13. Marvelous in Modern Spaces
This modern, minimalistic vibe is so chic! In this room, Passive takes on an icy cool color with blue undertones. Notice how the color deepens in the corner and subtly morphs with the light, creating an ombre effect over the slanted wall.
Gorgeous Kitchens using Sherwin Williams Passive
For kitchens, eggshell or satin are popular finish choices for walls. For cabinets consider semi-gloss or high gloss for the most durable finish (and a gorgeous glow).
These kitchens using Passive as a wall color are particularly interesting. Many of them have pure white cabinetry that takes up a lot of wall space, leaving Passive as an accent color. Check out the way the following kitchens creatively used this shade!
14. Works Well with White Cabinetry
Here’s an example from Decorpad of pure white taking center stage with the trim and cabinetry, using Passive as a contrasting accent color.
15. Awesome Kitchen Accent Color
Here in this beautiful example from Remodelaholic, there’s not a lot of wall space in the kitchen itself – most of the square footage is taken up with built-ins and backsplash.
However, the walls beyond the kitchen add dimension and help to separate the kitchen from the adjoining rooms.
16. Allows White Details to Pop
I just think it’s so cool how they painted the back of the cabinets in Passive so that the gray shade pops against the white shelves in this example found on Home Stratosphere.
17. Fresh Look for a Kitchen Remodel
How amazing is this modern kitchen seen on Instagram? It’s not often you see two different shades of gray next to each other like this. I happen to really like the way the warmer gray subway tile backsplash looks next to Passive’s cooler shade on the wall. It really helps to jazz up the classic white cabinets.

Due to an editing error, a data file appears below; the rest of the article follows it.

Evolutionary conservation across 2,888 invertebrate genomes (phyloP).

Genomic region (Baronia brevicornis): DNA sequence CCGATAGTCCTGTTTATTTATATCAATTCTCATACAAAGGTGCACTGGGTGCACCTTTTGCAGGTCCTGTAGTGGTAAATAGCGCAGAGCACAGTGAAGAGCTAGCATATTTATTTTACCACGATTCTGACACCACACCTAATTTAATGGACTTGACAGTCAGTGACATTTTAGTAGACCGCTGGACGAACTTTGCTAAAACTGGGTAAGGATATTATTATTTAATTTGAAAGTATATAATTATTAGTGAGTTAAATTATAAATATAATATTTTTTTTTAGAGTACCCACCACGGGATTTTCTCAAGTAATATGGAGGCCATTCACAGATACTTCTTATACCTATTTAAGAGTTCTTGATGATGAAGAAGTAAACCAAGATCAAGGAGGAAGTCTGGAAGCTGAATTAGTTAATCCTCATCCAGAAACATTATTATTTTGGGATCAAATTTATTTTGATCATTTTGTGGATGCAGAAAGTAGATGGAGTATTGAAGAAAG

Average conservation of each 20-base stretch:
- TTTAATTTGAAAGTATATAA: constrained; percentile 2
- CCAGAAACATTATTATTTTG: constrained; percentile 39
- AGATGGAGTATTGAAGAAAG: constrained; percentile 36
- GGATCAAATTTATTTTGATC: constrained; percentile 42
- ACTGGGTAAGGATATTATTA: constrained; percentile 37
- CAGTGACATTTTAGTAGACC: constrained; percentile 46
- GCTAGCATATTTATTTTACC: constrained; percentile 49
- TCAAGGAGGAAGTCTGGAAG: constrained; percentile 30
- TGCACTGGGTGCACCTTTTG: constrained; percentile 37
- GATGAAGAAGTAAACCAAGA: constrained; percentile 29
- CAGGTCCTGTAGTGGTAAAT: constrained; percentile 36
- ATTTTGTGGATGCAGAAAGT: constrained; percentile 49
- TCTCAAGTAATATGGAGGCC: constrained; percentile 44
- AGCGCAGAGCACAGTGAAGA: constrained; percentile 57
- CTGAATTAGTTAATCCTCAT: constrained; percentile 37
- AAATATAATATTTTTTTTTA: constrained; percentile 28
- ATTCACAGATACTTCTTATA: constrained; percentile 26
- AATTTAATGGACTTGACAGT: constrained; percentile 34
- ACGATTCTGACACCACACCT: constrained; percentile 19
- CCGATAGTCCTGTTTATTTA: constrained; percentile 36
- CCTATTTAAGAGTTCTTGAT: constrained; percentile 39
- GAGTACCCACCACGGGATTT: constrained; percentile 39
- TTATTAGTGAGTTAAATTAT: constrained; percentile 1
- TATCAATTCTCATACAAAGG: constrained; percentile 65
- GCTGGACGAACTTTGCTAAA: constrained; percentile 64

18. Paired with Darker Gray
Another gray-on-gray combo for the win! This Sherwin Williams-painted kitchen features Passive on the walls and the darker Dovetail on the cabinets. What do you think of this pairing?
Bedrooms that use Sherwin Williams Passive
In general for bedrooms, and low-traffic areas, flat paint is fine. If you like something with a bit of shine (and more ease of cleaning) opt for eggshell or satin.
Gray is a wonderful choice for bedrooms thanks to its calming nature. Take a look at these serene bedrooms using Sherwin Williams Passive.
19. The Look and Feel of a Model Home
Look at all the gorgeous light in this relaxing bedroom shared at Home Bunch! Passive looks just beautiful on these walls, lending just the right amount of color without being overbearing.
20. Gender-Neutral Nursery
Passive is a perfect choice for a gender-neutral nursery, like this one shared at The Artisan Project. Its light gray shade creates a calming environment for a baby to sleep.
21. Rich Gray Bedroom
It’s really amazing how pigmented Passive can look in certain rooms! In this bedroom, this gray shade looks rich and beautiful.
22. Can Make for a Moody Bedroom Palette
This color blocking concept is so cool! Passive fits right in the middle between the striking black accent wall and white trim.
23. Pretty with Pinks and Purples
This feminine bedroom shows Passive’s softer side, and the pink decor brings out some rarely-seen purple undertones.
24. Beautiful in a Bright Bedroom
This may be my favorite look for Passive: bright lighting, white trim, and black-and-white art. It’s soft, clean, crisp, and cool.
And that’s a wrap! I hope you enjoyed exploring Sherwin Williams Passive with me and seeing real examples of it in over 20 beautiful homes. Do you think Passive can be the right shade for your next paint project?
Seriously considering this shade? Make sure to sample first! I highly recommend these re-usable, re-positionable peel and stick samples👇
Pin this paint color for later! And if you use this paint shade, leave a comment on the pin! That helps others decide if they want to try this color, too!
Pssst…before you go, I sure would love to hang out with you again really soon! And before you’re on your way, make sure you grab your free copy of the 5 Biggest Mistakes People Make When Picking Paint, so you can avoid the heartache (and hole in your wallet) when your paint choices don’t quite work out! Click here, and I’ll send your free copy right now!